Navigation Links
Researchers use neutrons to spy on the elusive hydronium ion
Date:8/8/2011

LOS ALAMOS, New Mexico, August 8, 2011A Los Alamos National Laboratory research team has harnessed neutrons to view for the first time the critical role that an elusive molecule plays in certain biological reactions. The effort could aid in treatment of peptic ulcers or acid reflux disease, or allow for more efficient conversion of woody waste into transportation fuels.

In a paper appearing this week in Angewandte Chemie International Edition, Los Alamos researchers join an international team in describing the role played by the elusive hydronium ion in the transfer of protons during enzyme-catalyzed reactions.

Prior to this research, no one has ever directly witnessed the role of the hydronium ion, a water molecule bound to an additional hydrogen ion, in macromolecular catalyststhe catalytic mechanisms of enzymes.

Researchers took an interest in an enzyme that has the potential to allow conversion of sugars in woody biomass into alcohol, a potential alternative fuel, because the enzyme loses its effectiveness when the pH value of the milieu is lowereda common occurrence in the interior of industrial yeast cells fermenting alcohol. As it turns out, this biochemical reaction also has ramifications for the activation of proton pumps in the stomach, which produces excess acid in those afflicted by gastric diseases.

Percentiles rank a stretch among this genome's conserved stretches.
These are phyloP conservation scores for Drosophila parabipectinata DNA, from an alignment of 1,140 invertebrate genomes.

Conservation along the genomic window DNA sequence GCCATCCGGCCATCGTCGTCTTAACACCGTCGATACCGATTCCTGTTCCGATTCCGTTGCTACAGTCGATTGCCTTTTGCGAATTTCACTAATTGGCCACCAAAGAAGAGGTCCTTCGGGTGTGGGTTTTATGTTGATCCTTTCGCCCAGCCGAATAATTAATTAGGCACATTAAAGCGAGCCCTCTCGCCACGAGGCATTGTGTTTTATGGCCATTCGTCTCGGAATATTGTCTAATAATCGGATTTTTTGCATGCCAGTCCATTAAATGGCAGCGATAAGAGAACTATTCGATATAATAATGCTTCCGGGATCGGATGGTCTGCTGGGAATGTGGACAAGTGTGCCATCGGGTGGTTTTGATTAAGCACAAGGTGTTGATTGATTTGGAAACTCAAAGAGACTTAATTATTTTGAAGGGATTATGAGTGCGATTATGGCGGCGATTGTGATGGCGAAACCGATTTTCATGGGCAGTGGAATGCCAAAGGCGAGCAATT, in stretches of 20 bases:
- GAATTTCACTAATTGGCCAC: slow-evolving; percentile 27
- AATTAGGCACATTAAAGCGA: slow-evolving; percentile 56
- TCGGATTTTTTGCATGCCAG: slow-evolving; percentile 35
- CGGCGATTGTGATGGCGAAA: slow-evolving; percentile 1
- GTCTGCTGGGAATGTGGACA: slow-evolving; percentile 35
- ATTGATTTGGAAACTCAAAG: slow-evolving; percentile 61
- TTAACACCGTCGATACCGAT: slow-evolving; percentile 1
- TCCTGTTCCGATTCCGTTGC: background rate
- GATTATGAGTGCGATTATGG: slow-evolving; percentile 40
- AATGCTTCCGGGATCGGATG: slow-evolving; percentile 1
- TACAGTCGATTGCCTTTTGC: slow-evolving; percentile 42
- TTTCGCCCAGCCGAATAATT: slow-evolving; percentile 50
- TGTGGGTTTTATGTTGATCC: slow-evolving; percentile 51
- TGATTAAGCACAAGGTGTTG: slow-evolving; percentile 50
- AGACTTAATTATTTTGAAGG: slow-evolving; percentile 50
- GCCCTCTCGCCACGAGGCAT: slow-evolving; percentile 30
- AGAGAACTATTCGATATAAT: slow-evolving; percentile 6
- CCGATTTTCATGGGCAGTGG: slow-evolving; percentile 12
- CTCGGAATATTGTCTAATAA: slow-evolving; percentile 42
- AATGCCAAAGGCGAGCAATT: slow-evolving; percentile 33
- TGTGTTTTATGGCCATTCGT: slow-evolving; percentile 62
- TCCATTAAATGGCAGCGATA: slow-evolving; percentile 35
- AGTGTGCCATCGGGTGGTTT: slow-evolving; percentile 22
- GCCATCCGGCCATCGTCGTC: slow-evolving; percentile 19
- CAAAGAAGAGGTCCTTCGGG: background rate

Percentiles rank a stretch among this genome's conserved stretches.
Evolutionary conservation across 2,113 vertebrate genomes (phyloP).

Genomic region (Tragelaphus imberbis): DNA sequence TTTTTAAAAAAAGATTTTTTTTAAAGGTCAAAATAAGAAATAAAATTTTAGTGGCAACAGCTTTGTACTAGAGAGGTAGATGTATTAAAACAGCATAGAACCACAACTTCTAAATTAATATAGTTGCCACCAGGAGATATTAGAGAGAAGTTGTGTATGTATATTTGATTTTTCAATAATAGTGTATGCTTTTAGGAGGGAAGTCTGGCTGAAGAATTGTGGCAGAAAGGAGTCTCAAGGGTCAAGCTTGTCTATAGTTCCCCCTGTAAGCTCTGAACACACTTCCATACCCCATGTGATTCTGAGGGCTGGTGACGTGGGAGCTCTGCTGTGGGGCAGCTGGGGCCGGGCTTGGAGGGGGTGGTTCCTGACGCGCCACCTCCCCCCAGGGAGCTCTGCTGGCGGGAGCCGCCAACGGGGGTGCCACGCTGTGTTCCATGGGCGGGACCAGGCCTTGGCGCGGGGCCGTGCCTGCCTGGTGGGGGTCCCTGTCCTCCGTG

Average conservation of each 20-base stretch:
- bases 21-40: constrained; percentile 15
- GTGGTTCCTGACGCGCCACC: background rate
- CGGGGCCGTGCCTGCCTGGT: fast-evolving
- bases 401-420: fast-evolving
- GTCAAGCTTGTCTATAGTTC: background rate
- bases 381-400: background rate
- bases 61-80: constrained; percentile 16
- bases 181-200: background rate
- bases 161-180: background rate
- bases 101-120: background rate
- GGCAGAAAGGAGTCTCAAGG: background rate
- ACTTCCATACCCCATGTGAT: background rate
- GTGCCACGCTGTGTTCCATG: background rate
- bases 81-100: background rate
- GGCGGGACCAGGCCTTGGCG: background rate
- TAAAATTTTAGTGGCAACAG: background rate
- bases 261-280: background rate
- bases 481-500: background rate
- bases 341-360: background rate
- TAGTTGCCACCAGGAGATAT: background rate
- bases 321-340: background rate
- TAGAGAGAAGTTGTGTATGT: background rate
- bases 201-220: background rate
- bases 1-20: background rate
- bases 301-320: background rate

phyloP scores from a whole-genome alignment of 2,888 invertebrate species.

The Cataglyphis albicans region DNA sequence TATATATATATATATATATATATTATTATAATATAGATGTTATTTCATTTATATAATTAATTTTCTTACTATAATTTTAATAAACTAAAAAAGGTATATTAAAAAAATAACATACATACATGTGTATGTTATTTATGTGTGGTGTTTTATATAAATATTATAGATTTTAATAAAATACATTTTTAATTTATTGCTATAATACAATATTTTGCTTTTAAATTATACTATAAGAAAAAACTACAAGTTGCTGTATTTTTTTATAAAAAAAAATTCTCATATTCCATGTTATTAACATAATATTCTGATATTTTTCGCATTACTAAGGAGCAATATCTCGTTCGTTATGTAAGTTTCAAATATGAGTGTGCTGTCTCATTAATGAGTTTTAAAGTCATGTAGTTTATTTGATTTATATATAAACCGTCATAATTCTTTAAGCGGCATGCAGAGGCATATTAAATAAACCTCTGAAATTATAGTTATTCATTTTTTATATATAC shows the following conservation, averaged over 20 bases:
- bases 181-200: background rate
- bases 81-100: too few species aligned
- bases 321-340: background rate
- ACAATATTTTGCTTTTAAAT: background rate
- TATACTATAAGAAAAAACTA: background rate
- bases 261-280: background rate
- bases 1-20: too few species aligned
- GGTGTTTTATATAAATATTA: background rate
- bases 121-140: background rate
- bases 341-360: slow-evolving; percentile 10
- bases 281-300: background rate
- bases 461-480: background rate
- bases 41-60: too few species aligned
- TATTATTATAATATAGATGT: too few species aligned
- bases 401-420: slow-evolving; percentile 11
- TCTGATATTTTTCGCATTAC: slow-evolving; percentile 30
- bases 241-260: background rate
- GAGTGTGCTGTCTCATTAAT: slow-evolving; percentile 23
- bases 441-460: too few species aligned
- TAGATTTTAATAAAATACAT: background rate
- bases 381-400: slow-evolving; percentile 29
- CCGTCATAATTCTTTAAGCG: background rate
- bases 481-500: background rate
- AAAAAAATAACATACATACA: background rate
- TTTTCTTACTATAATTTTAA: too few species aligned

The scientists sought to figure out the mechanism behind these reactions. Neutrons from the Los Alamos Neutron Science Center provided a possible tool for unveiling the secret agent at the heart of the chemistry.

Hydronium ions had not been seen before by researchers who attempted to use X-rays to understand the chemical mechanism of enzymes. This is because tiny hydrogen atoms are essentially invisible under X-rays. To help make things visible, the researchers substituted hydrogen in their enzyme samples with deuterium, an isotope of hydrogen that behaves chemically identical to its nonisotopic counterpart. Deuterium yields a clear signal when bombarded with neutrons. Therefore, neutrons provided a perfect method for uncloaking the elusive hydronium ions, which appeared as a pyramid-shaped mass in the enzyme's active site where the chemical reaction occurs.

The researchers discovered a crucial change as the system they were studying fell into the acidic range of the pH scale (below 6). The hydronium ion that could be seen facilitating the binding of a metal ion cofactor crucial to the conversion of the sugar molecule into its fermentable form suddenly became dehydratedthink of water, H2O, being removed from hydronium, H3O+. The space occupied by the relatively large hydronium ion collapsed into a tiny volume occupied by the remaining proton (a positively charged hydrogen ion, H+). This spatial change in the molecular structure prevented the sugar from being attacked by the enzyme.

The observed phenomenon provided an answer about why pH plays such an important role in the process and renders the enzyme inactive under acidic conditions. More important, it definitively illustrated that the hydronium ion plays a key role in the transport of protons in these types of biochemical systems.